A taxis is the movement of an organism in response to a stimulus such as light or the presence of food. Taxes are innate behavioural responses. A taxis differs from a tropism in that in the case of taxis, the organism has motility and demonstrates guided movement towards or away from the stimulus source. It is sometimes distinguished from a kinesis, a non-directional change in activity in response to a stimulus.

Auxin Plant hormone

Auxins are a class of plant hormones with some morphogen-like characteristics. Auxins play a cardinal role in coordination of many growth and behavioral processes in plant life cycles and are essential for plant body development. The Dutch biologist Frits Warmolt Went first described auxins and their role in plant growth in the 1920s. Kenneth V. Thimann became the first to isolate one of these phytohormones and to determine its chemical structure as indole-3-acetic acid (IAA). Went and Thimann co-authored a book on plant hormones, Phytohormones, in 1937.

Plant physiology Subdiscipline of botany

Plant physiology is a subdiscipline of botany concerned with the functioning, or physiology, of plants. Closely related fields include plant morphology, plant ecology, phytochemistry, cell biology, genetics, biophysics and molecular biology.

Coleoptile Protective sheath in certain plants

Coleoptile is the pointed protective sheath covering the emerging shoot in monocotyledons such as grasses in which few leaf primordia and shoot apex of monocot embryo remain enclosed. The coleoptile protects the first leaf as well as the growing stem in seedlings and eventually, allows the first leaf to emerge. Coleoptiles have two vascular bundles, one on either side. Unlike the flag leaves rolled up within, the pre-emergent coleoptile does not accumulate significant protochlorophyll or carotenoids, and so it is generally very pale. Some preemergent coleoptiles do, however, accumulate purple anthocyanin pigments.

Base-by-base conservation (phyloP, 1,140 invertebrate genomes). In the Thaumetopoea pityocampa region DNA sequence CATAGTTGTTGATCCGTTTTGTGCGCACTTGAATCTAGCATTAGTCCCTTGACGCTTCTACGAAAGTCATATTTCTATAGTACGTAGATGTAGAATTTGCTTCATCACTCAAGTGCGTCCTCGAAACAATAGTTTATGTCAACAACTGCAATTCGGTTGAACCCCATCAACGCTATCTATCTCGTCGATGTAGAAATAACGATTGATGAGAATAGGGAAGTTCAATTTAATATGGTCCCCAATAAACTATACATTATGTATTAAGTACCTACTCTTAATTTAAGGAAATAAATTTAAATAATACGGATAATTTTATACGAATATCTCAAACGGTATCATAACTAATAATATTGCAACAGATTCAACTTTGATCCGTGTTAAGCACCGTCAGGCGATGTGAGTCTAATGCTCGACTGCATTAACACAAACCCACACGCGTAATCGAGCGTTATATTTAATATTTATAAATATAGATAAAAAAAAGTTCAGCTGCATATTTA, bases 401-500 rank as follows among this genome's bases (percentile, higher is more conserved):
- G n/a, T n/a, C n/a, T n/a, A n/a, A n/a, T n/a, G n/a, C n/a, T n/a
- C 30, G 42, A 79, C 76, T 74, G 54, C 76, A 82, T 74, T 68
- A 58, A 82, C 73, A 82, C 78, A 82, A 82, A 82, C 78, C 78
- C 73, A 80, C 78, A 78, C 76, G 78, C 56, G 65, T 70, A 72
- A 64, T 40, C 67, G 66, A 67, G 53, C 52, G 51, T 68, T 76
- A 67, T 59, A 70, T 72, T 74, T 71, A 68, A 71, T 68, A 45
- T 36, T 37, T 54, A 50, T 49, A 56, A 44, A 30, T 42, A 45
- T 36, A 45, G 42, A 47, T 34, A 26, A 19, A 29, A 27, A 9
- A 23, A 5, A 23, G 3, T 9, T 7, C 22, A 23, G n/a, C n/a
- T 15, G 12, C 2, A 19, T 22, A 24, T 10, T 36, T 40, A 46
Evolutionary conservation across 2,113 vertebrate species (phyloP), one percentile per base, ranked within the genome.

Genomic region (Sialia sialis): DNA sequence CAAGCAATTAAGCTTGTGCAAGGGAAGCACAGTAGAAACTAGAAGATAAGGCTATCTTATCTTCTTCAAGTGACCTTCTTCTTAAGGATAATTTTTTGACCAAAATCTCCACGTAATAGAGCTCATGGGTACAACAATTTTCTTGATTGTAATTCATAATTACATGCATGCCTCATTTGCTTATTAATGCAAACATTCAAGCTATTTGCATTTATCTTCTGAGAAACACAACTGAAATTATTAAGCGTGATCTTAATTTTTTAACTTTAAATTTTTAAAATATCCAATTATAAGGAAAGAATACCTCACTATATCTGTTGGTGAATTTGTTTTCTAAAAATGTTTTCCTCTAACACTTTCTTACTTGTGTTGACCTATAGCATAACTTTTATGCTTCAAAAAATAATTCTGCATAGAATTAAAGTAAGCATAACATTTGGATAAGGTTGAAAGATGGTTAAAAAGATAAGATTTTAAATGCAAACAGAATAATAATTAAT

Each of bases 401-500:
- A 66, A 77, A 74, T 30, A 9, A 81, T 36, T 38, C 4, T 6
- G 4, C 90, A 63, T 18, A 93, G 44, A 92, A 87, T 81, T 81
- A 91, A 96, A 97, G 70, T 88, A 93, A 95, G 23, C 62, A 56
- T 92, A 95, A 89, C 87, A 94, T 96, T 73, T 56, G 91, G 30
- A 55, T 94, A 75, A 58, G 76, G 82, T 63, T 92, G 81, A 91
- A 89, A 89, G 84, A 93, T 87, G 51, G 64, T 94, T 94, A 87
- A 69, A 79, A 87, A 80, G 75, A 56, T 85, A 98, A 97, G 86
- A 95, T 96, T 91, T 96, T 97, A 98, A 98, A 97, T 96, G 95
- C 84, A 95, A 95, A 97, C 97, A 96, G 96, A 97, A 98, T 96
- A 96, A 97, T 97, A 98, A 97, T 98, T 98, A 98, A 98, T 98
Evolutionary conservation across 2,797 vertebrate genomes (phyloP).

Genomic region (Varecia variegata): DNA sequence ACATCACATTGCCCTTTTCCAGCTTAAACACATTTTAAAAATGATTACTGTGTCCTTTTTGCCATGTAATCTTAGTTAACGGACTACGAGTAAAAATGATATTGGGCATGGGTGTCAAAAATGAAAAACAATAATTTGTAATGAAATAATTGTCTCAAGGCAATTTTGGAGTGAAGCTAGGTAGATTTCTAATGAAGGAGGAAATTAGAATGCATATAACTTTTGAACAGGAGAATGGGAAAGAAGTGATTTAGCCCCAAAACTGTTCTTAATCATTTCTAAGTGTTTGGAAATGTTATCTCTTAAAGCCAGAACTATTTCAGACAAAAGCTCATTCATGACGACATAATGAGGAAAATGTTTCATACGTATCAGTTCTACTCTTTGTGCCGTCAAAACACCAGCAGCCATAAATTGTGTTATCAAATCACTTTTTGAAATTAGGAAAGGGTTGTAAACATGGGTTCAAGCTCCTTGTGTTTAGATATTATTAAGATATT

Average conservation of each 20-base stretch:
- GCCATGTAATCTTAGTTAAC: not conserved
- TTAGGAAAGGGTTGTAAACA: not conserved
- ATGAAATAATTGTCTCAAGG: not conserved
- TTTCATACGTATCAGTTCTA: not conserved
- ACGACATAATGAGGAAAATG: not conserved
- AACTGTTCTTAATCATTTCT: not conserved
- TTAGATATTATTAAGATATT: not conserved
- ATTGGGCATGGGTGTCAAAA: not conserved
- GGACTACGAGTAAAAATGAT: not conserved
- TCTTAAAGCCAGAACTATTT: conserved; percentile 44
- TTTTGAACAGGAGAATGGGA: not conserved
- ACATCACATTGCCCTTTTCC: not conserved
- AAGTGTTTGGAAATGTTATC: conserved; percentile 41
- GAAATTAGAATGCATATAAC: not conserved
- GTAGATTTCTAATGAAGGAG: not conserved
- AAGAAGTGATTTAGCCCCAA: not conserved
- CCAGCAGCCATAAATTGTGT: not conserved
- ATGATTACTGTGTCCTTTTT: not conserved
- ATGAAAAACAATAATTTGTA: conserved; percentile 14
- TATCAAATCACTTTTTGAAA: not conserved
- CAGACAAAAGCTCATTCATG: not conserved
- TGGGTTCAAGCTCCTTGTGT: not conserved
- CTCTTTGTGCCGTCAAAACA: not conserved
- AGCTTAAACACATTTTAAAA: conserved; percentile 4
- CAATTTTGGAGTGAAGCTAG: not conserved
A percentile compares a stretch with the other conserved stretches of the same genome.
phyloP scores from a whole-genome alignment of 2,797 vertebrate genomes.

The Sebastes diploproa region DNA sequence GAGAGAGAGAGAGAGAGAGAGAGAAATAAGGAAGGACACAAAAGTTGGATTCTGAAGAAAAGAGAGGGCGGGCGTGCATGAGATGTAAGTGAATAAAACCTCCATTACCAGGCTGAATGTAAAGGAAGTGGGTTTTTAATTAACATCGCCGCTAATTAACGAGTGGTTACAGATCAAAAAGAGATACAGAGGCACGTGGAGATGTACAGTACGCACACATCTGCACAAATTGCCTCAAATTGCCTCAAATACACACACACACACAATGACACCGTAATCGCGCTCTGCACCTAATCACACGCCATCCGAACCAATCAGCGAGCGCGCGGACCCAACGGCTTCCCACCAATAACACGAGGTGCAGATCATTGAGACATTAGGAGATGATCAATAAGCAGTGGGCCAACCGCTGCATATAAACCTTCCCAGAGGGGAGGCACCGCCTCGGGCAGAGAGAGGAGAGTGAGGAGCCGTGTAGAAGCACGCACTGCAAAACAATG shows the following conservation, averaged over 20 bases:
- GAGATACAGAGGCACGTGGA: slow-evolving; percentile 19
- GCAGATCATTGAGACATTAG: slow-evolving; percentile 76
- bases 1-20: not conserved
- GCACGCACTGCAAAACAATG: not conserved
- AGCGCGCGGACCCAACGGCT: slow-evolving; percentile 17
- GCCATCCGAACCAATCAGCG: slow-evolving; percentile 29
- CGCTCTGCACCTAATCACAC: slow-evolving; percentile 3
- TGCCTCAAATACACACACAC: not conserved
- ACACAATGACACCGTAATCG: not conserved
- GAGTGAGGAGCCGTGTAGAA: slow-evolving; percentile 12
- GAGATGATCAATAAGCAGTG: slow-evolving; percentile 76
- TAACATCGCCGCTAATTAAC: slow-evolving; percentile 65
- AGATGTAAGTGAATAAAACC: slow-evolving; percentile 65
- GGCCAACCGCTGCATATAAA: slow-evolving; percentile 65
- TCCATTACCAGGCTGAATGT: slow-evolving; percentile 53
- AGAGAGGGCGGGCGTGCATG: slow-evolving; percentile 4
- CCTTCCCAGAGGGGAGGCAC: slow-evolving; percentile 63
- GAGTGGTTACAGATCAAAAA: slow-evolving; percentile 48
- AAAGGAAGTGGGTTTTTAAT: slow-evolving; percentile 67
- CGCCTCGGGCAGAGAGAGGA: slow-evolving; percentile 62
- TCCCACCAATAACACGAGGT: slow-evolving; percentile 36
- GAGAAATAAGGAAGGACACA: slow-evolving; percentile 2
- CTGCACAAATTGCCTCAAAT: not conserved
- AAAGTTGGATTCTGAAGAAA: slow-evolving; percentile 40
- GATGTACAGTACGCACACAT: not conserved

Thigmotropism

Thigmotropism is a directional growth movement which occurs as a mechanosensory response to a touch stimulus. Thigmotropism is typically found in twining plants and tendrils, however plant biologists have also found thigmotropic responses in flowering plants and fungi. This behavior occurs due to unilateral growth inhibition. That is, the growth rate on the side of the stem which is being touched is slower than on the side opposite the touch. The resultant growth pattern is to attach and sometimes curl around the object which is touching the plant. However, flowering plants have also been observed to move or grow their sex organs toward a pollinator that lands on the flower, as in Portulaca grandiflora.

Heliotropism Motion of flowers or leaves to face the Sun

Heliotropism, a form of tropism, is the diurnal or seasonal motion of plant parts in response to the direction of the Sun.

Hydrotropism

Hydrotropism is a plant's growth response in which the direction of growth is determined by a stimulus or gradient in water concentration. A common example is a plant root growing in humid air bending toward a higher relative humidity level.

Gravitropism

Gravitropism is a coordinated process of differential growth by a plant in response to gravity pulling on it. It also occurs in fungi. Gravity can be either "artificial gravity" or natural gravity. It is a general feature of all higher and many lower plants as well as other organisms. Charles Darwin was one of the first to scientifically document that roots show positive gravitropism and stems show negative gravitropism. That is, roots grow in the direction of gravitational pull and stems grow in the opposite direction. This behavior can be easily demonstrated with any potted plant. When laid onto its side, the growing parts of the stem begin to display negative gravitropism, growing upwards. Herbaceous (non-woody) stems are capable of a degree of actual bending, but most of the redirected movement occurs as a consequence of root or stem growth outside. The mechanism is based on the Cholodny–Went model which was proposed in 1927, and has since been modified. Although the model has been criticized and continues to be refined, it has largely stood the test of time.